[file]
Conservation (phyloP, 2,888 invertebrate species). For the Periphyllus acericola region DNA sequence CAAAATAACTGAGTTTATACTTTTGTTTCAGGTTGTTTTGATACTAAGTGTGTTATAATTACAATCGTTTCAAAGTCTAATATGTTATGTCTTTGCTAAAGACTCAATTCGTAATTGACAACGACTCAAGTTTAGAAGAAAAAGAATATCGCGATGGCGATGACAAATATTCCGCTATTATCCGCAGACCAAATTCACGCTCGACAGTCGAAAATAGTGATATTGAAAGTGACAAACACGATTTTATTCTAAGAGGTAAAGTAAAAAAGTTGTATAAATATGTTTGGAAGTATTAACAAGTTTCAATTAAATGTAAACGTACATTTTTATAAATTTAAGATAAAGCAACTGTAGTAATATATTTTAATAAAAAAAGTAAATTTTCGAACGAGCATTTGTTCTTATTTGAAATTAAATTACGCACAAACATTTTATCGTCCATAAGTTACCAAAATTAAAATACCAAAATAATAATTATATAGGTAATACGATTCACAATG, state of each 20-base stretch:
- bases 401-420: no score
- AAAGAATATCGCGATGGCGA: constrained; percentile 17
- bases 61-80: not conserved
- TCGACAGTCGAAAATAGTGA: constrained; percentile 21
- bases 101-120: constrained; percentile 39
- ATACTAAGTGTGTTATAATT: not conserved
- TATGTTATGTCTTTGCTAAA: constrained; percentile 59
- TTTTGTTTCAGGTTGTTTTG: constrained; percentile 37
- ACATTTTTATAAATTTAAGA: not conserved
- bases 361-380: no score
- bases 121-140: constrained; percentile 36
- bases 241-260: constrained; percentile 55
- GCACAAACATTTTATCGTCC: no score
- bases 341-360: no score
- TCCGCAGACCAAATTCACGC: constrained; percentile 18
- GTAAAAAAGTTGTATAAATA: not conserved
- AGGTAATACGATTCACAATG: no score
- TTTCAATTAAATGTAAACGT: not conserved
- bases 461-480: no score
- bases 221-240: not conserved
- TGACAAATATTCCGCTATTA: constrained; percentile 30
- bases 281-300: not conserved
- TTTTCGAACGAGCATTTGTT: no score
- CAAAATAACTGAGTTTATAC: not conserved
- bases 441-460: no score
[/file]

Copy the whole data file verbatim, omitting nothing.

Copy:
Conservation (phyloP, 2,888 invertebrate species). For the Periphyllus acericola region DNA sequence CAAAATAACTGAGTTTATACTTTTGTTTCAGGTTGTTTTGATACTAAGTGTGTTATAATTACAATCGTTTCAAAGTCTAATATGTTATGTCTTTGCTAAAGACTCAATTCGTAATTGACAACGACTCAAGTTTAGAAGAAAAAGAATATCGCGATGGCGATGACAAATATTCCGCTATTATCCGCAGACCAAATTCACGCTCGACAGTCGAAAATAGTGATATTGAAAGTGACAAACACGATTTTATTCTAAGAGGTAAAGTAAAAAAGTTGTATAAATATGTTTGGAAGTATTAACAAGTTTCAATTAAATGTAAACGTACATTTTTATAAATTTAAGATAAAGCAACTGTAGTAATATATTTTAATAAAAAAAGTAAATTTTCGAACGAGCATTTGTTCTTATTTGAAATTAAATTACGCACAAACATTTTATCGTCCATAAGTTACCAAAATTAAAATACCAAAATAATAATTATATAGGTAATACGATTCACAATG, state of each 20-base stretch:
- bases 401-420: no score
- AAAGAATATCGCGATGGCGA: constrained; percentile 17
- bases 61-80: not conserved
- TCGACAGTCGAAAATAGTGA: constrained; percentile 21
- bases 101-120: constrained; percentile 39
- ATACTAAGTGTGTTATAATT: not conserved
- TATGTTATGTCTTTGCTAAA: constrained; percentile 59
- TTTTGTTTCAGGTTGTTTTG: constrained; percentile 37
- ACATTTTTATAAATTTAAGA: not conserved
- bases 361-380: no score
- bases 121-140: constrained; percentile 36
- bases 241-260: constrained; percentile 55
- GCACAAACATTTTATCGTCC: no score
- bases 341-360: no score
- TCCGCAGACCAAATTCACGC: constrained; percentile 18
- GTAAAAAAGTTGTATAAATA: not conserved
- AGGTAATACGATTCACAATG: no score
- TTTCAATTAAATGTAAACGT: not conserved
- bases 461-480: no score
- bases 221-240: not conserved
- TGACAAATATTCCGCTATTA: constrained; percentile 30
- bases 281-300: not conserved
- TTTTCGAACGAGCATTTGTT: no score
- CAAAATAACTGAGTTTATAC: not conserved
- bases 441-460: no score